When the Nation caught up with her at the school, she looked exhausted.

She was wearing a dark-blue dress with a white collar – her primary school uniform – and holding the envelope containing her results slip and the calling letter.

"I have never walked for such a distance in my life. I am really tired," she said with tears rolling down her cheeks, her feet in red slippers covered with dust.

The last born girl in a family of six said she went to the school to request the management to help her get well-wishers to sponsor her education.


Deputy Principal James Wetindi said the school had accepted to admit the girl.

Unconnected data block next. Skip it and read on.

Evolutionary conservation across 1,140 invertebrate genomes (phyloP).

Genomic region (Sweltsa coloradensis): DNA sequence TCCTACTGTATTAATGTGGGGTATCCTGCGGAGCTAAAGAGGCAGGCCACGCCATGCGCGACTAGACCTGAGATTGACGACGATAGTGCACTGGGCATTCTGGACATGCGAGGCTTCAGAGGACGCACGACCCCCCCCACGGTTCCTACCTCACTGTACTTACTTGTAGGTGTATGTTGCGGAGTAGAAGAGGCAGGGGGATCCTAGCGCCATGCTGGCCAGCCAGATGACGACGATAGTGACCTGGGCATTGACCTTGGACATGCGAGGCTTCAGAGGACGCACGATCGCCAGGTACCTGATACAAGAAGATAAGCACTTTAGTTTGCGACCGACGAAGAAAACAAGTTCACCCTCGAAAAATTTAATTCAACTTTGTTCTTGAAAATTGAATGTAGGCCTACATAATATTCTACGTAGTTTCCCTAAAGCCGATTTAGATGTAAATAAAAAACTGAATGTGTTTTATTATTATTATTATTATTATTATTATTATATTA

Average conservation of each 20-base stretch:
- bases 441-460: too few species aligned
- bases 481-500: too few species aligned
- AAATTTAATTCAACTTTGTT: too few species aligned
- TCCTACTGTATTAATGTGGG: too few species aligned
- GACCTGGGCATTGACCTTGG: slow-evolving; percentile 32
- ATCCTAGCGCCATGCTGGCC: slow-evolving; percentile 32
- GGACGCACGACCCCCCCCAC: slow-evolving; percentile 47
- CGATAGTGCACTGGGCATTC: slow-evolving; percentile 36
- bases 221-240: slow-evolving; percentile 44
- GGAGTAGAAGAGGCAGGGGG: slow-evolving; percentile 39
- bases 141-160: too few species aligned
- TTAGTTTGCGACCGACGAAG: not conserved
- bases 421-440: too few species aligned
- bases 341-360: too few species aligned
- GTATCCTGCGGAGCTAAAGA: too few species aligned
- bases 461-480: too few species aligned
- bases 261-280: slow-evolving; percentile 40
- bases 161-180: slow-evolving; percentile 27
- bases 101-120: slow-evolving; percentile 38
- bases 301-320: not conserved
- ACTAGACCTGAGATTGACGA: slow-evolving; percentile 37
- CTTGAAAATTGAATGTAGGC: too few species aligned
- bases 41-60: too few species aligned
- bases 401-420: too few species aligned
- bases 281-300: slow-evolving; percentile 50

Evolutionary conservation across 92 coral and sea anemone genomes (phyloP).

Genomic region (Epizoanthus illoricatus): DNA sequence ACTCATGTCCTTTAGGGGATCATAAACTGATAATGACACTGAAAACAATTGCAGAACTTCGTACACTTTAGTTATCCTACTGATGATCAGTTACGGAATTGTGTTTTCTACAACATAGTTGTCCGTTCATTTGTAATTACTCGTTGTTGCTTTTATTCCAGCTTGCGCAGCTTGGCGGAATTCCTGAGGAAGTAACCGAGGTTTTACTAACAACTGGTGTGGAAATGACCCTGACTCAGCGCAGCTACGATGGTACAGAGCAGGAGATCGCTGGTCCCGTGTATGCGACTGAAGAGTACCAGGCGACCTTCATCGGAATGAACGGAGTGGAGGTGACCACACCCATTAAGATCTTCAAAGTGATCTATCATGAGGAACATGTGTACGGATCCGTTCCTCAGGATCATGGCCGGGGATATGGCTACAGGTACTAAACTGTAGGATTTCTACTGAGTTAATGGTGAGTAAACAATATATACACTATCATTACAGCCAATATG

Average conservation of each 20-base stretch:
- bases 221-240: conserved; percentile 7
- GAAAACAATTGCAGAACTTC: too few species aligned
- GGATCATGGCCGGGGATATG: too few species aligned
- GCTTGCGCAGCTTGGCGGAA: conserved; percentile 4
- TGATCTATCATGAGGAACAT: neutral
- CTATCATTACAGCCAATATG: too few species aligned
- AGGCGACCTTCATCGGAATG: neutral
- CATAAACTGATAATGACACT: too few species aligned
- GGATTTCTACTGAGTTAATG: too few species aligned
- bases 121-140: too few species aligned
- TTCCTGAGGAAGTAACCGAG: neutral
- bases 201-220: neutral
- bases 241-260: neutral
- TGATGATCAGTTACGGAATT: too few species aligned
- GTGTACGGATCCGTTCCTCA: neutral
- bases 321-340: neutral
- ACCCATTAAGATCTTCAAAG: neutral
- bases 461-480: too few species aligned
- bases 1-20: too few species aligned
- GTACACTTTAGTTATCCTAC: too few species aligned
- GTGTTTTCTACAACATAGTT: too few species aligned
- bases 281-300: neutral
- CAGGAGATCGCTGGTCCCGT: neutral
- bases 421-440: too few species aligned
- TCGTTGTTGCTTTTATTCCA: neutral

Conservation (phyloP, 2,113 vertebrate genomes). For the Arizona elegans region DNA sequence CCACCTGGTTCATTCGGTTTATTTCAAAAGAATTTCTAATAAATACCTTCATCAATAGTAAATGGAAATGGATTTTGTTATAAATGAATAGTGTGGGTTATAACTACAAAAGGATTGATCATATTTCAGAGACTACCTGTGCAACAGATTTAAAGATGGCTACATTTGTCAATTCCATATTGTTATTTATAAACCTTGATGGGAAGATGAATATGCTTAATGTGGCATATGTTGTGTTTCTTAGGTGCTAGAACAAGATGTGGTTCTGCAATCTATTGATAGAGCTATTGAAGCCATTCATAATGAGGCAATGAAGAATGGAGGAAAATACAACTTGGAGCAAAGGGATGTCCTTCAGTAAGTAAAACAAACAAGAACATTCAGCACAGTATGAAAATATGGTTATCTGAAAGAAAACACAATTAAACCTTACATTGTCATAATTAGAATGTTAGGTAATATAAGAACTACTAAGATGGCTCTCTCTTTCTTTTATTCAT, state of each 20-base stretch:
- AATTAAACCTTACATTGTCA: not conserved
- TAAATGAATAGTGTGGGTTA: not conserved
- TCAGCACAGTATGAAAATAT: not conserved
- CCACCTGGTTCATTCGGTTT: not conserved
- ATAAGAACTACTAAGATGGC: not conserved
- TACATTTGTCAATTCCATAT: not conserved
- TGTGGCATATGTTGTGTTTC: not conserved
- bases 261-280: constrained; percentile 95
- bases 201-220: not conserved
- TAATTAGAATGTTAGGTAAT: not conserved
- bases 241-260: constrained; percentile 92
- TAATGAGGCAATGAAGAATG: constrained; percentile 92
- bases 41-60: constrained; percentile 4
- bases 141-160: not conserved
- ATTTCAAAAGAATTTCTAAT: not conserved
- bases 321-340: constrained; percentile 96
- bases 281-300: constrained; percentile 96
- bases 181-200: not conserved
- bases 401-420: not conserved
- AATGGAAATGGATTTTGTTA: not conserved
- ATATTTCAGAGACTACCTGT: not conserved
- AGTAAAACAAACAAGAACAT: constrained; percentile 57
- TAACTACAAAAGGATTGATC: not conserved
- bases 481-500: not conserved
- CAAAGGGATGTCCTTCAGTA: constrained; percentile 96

"We shared her plight with the school principal Ms Janet Omondi and she agreed to have the girl in school as we scout for well-wishers to stand in for her school fees," said Mr Wetindi.

He said the school management would give the girl school uniform, beddings, mattress, box and some essential books.

"We shall also stand in for her shopping. The problem remains with payment of her school fees," said Mr Wetindi.

He said the girl would be given a day off to go back home and inform her mother that she would be admitted at the school.

When the Nation visited the school on Friday, Akinyi was settling in with the other new Form One students.

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